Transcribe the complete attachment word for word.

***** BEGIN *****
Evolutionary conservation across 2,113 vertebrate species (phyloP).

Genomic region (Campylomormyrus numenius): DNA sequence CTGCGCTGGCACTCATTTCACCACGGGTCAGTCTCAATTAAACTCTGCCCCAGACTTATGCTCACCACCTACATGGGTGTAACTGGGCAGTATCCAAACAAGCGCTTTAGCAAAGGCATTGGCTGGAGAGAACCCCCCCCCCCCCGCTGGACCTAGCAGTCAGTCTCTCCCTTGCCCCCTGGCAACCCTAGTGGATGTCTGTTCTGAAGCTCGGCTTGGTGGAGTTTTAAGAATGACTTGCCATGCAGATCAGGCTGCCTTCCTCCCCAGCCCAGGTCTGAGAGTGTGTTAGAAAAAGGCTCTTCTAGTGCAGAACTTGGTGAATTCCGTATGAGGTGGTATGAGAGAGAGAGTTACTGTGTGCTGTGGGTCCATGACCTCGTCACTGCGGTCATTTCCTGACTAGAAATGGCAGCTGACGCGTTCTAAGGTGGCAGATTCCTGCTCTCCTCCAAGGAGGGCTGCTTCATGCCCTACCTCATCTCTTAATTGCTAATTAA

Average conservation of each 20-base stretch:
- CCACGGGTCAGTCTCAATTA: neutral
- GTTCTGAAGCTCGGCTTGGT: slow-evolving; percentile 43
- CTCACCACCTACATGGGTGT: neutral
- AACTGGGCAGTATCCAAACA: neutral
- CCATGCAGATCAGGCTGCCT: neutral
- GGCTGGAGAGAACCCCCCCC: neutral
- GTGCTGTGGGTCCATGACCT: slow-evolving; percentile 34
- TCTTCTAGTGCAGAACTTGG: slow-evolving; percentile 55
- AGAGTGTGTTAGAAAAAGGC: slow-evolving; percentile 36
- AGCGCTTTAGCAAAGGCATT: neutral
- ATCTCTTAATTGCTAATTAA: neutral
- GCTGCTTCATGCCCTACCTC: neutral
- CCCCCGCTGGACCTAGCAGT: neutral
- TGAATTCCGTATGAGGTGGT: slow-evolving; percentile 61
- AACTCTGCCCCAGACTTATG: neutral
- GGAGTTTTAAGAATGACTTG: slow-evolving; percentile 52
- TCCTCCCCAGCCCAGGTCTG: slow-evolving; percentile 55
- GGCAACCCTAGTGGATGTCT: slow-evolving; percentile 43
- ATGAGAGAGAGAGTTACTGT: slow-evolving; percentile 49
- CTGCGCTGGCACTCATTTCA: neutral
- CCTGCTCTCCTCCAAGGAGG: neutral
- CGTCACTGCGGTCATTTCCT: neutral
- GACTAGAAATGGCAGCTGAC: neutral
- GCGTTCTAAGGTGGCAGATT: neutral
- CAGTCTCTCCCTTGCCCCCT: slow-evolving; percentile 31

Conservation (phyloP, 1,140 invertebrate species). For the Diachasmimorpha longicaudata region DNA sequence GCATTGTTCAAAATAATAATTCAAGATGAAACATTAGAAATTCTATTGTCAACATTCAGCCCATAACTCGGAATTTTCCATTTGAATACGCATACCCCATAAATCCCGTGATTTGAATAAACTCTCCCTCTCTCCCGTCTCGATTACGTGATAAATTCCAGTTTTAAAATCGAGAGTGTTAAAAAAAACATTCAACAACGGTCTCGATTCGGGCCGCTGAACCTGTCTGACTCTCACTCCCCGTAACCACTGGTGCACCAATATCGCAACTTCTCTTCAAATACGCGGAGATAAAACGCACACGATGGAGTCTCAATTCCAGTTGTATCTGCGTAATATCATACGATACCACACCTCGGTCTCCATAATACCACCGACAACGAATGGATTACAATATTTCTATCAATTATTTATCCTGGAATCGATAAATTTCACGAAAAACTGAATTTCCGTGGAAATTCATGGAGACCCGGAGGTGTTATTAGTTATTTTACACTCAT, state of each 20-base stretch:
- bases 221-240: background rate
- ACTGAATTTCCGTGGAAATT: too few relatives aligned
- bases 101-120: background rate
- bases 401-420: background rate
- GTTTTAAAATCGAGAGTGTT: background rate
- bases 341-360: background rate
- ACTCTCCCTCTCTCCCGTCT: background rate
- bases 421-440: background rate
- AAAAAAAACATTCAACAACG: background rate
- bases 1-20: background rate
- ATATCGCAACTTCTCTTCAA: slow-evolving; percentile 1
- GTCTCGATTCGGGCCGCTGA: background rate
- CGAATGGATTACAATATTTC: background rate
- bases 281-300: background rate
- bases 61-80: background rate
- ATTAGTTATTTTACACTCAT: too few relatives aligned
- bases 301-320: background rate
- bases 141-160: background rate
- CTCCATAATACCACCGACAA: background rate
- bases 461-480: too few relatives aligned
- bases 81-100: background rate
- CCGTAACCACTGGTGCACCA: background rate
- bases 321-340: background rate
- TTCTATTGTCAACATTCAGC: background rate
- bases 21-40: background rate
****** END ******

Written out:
Evolutionary conservation across 2,113 vertebrate species (phyloP).

Genomic region (Campylomormyrus numenius): DNA sequence CTGCGCTGGCACTCATTTCACCACGGGTCAGTCTCAATTAAACTCTGCCCCAGACTTATGCTCACCACCTACATGGGTGTAACTGGGCAGTATCCAAACAAGCGCTTTAGCAAAGGCATTGGCTGGAGAGAACCCCCCCCCCCCCGCTGGACCTAGCAGTCAGTCTCTCCCTTGCCCCCTGGCAACCCTAGTGGATGTCTGTTCTGAAGCTCGGCTTGGTGGAGTTTTAAGAATGACTTGCCATGCAGATCAGGCTGCCTTCCTCCCCAGCCCAGGTCTGAGAGTGTGTTAGAAAAAGGCTCTTCTAGTGCAGAACTTGGTGAATTCCGTATGAGGTGGTATGAGAGAGAGAGTTACTGTGTGCTGTGGGTCCATGACCTCGTCACTGCGGTCATTTCCTGACTAGAAATGGCAGCTGACGCGTTCTAAGGTGGCAGATTCCTGCTCTCCTCCAAGGAGGGCTGCTTCATGCCCTACCTCATCTCTTAATTGCTAATTAA

Average conservation of each 20-base stretch:
- CCACGGGTCAGTCTCAATTA: neutral
- GTTCTGAAGCTCGGCTTGGT: slow-evolving; percentile 43
- CTCACCACCTACATGGGTGT: neutral
- AACTGGGCAGTATCCAAACA: neutral
- CCATGCAGATCAGGCTGCCT: neutral
- GGCTGGAGAGAACCCCCCCC: neutral
- GTGCTGTGGGTCCATGACCT: slow-evolving; percentile 34
- TCTTCTAGTGCAGAACTTGG: slow-evolving; percentile 55
- AGAGTGTGTTAGAAAAAGGC: slow-evolving; percentile 36
- AGCGCTTTAGCAAAGGCATT: neutral
- ATCTCTTAATTGCTAATTAA: neutral
- GCTGCTTCATGCCCTACCTC: neutral
- CCCCCGCTGGACCTAGCAGT: neutral
- TGAATTCCGTATGAGGTGGT: slow-evolving; percentile 61
- AACTCTGCCCCAGACTTATG: neutral
- GGAGTTTTAAGAATGACTTG: slow-evolving; percentile 52
- TCCTCCCCAGCCCAGGTCTG: slow-evolving; percentile 55
- GGCAACCCTAGTGGATGTCT: slow-evolving; percentile 43
- ATGAGAGAGAGAGTTACTGT: slow-evolving; percentile 49
- CTGCGCTGGCACTCATTTCA: neutral
- CCTGCTCTCCTCCAAGGAGG: neutral
- CGTCACTGCGGTCATTTCCT: neutral
- GACTAGAAATGGCAGCTGAC: neutral
- GCGTTCTAAGGTGGCAGATT: neutral
- CAGTCTCTCCCTTGCCCCCT: slow-evolving; percentile 31

Conservation (phyloP, 1,140 invertebrate species). For the Diachasmimorpha longicaudata region DNA sequence GCATTGTTCAAAATAATAATTCAAGATGAAACATTAGAAATTCTATTGTCAACATTCAGCCCATAACTCGGAATTTTCCATTTGAATACGCATACCCCATAAATCCCGTGATTTGAATAAACTCTCCCTCTCTCCCGTCTCGATTACGTGATAAATTCCAGTTTTAAAATCGAGAGTGTTAAAAAAAACATTCAACAACGGTCTCGATTCGGGCCGCTGAACCTGTCTGACTCTCACTCCCCGTAACCACTGGTGCACCAATATCGCAACTTCTCTTCAAATACGCGGAGATAAAACGCACACGATGGAGTCTCAATTCCAGTTGTATCTGCGTAATATCATACGATACCACACCTCGGTCTCCATAATACCACCGACAACGAATGGATTACAATATTTCTATCAATTATTTATCCTGGAATCGATAAATTTCACGAAAAACTGAATTTCCGTGGAAATTCATGGAGACCCGGAGGTGTTATTAGTTATTTTACACTCAT, state of each 20-base stretch:
- bases 221-240: background rate
- ACTGAATTTCCGTGGAAATT: too few relatives aligned
- bases 101-120: background rate
- bases 401-420: background rate
- GTTTTAAAATCGAGAGTGTT: background rate
- bases 341-360: background rate
- ACTCTCCCTCTCTCCCGTCT: background rate
- bases 421-440: background rate
- AAAAAAAACATTCAACAACG: background rate
- bases 1-20: background rate
- ATATCGCAACTTCTCTTCAA: slow-evolving; percentile 1
- GTCTCGATTCGGGCCGCTGA: background rate
- CGAATGGATTACAATATTTC: background rate
- bases 281-300: background rate
- bases 61-80: background rate
- ATTAGTTATTTTACACTCAT: too few relatives aligned
- bases 301-320: background rate
- bases 141-160: background rate
- CTCCATAATACCACCGACAA: background rate
- bases 461-480: too few relatives aligned
- bases 81-100: background rate
- CCGTAACCACTGGTGCACCA: background rate
- bases 321-340: background rate
- TTCTATTGTCAACATTCAGC: background rate
- bases 21-40: background rate